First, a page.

Today retailers like Everlane, Warby Parker, and Bonobos lead the charge against these artificially-high prices. Each organization is focused on selling designer-quality goods at low prices: Everlane specializes in apparel, Warby Parker concentrates on eyewear, and Bonobos focuses on pants. All of them bypass expensive licensing fees and do everything themselves: design, manufacturing, branding, and retail. Essentially, they’ve cut out the middlemen and retail store costs that play into the logical cause of huge markup. (This is not to ignore the additional markup high-quality brands use to create exclusivity and perceived value.)
Each one does things differently from each other: for example, Everlane has three unique traits:
- Everlane sells four types of goods every month (each one under $100 USD), each of a different variety. For example, in the first month, Everlane could be selling knapsacks, shades, beanies and cardigans. The following month will have none of those items in stock; instead, the only items available will be hoodies, bow ties, leather belts (at-cost sometimes!), and sleeveless tees.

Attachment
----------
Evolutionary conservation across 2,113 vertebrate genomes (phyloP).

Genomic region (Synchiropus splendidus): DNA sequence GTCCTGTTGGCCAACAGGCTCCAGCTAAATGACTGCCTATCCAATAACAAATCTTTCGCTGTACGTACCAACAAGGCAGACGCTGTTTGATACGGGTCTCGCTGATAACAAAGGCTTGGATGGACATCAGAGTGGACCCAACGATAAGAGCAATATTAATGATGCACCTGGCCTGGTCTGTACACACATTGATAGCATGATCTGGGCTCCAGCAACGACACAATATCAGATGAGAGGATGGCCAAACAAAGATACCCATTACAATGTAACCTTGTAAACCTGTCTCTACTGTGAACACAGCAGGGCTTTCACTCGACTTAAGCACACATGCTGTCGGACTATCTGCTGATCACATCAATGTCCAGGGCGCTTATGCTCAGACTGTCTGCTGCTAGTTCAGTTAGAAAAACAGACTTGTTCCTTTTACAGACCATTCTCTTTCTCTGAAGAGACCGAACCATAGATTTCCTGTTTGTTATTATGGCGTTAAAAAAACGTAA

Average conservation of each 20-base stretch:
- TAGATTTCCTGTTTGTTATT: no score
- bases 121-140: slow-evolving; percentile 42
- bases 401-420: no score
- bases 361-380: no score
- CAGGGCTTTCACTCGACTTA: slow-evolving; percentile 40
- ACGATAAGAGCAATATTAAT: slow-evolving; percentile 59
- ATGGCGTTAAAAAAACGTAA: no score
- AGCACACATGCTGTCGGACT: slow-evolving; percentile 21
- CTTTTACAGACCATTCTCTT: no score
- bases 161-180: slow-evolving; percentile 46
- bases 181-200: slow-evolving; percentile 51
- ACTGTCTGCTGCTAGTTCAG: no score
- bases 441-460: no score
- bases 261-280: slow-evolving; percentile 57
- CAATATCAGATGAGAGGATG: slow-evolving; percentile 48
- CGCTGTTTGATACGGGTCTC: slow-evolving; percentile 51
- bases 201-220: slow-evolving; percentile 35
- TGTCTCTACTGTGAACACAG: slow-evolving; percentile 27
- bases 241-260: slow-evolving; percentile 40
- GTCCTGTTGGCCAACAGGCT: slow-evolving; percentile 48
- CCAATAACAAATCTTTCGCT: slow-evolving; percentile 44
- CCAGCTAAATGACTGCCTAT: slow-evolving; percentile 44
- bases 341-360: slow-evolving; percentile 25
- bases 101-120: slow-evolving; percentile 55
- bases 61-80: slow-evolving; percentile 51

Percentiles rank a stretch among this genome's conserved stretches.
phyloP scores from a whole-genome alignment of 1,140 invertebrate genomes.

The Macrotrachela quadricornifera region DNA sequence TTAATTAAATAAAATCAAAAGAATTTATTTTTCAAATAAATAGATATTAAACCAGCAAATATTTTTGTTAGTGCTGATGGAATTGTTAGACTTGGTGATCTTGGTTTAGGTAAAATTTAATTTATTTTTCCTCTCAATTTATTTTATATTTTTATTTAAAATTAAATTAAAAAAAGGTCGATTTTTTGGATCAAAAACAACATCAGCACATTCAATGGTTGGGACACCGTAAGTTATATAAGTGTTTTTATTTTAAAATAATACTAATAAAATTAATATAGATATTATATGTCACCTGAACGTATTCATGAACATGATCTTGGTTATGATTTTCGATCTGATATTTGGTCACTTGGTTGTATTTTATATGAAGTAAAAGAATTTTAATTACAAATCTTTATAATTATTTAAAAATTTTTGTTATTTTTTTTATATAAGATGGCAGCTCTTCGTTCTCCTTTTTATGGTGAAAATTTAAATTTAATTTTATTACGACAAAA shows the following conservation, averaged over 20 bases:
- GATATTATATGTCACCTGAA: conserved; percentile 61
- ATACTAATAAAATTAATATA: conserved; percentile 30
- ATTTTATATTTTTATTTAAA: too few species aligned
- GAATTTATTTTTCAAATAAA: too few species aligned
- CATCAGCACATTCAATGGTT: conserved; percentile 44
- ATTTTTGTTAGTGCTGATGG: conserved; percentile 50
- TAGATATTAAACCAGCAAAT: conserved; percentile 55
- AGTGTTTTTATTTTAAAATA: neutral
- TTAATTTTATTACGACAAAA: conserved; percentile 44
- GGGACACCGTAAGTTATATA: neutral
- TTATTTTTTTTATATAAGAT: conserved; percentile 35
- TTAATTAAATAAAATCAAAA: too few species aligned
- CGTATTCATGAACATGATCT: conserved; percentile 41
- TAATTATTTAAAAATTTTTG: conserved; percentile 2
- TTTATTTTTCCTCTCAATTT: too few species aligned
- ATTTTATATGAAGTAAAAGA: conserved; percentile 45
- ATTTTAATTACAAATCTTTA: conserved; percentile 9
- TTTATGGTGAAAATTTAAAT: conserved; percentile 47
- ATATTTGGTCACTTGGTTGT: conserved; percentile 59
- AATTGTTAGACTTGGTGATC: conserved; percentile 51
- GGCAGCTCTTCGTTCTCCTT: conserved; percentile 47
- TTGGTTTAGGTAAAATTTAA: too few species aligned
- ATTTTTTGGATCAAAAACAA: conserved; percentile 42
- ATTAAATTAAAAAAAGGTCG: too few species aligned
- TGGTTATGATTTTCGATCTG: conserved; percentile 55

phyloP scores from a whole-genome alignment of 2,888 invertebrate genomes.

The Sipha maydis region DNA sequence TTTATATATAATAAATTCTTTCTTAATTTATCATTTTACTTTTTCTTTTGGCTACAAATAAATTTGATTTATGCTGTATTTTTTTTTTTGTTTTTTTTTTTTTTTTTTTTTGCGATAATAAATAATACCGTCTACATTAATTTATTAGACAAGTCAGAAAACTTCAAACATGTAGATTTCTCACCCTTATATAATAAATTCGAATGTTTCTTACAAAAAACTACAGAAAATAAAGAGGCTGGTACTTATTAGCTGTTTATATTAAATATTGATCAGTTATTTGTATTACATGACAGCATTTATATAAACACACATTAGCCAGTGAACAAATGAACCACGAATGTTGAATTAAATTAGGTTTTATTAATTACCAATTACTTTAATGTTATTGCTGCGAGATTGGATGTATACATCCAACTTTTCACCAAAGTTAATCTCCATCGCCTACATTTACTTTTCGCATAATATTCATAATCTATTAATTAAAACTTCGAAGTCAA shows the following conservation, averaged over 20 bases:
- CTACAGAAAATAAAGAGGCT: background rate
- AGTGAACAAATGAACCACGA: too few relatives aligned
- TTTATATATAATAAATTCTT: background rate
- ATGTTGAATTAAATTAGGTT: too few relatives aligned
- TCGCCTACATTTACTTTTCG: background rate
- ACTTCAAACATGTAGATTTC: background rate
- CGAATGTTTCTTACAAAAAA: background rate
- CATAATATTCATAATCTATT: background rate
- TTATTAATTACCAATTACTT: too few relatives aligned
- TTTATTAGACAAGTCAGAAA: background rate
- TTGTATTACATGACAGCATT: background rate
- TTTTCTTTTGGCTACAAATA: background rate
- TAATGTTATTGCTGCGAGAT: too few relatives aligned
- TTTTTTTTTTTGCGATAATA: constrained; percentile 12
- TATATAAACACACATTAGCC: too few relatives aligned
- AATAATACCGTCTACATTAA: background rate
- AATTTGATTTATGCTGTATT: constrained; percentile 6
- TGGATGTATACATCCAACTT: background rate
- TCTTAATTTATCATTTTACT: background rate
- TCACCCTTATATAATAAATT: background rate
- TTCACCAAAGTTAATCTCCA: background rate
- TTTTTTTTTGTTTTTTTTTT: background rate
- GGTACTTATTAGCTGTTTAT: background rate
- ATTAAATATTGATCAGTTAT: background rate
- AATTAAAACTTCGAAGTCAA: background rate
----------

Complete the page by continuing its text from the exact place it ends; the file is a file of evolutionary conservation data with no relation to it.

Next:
- The company manufactures in small batches, so consumers know that there’s a chance that Everlane may run out of that month’s stock if they bide their time ruminating about a purchase.
- Loyal Everlane customers, thus, aren’t exposed to the same ole’ pair of jeans every month; they get the opportunity to purchase items that they haven’t seen before. Everlane gets loyal customers that are very enthusiastic to re-purchase items next month.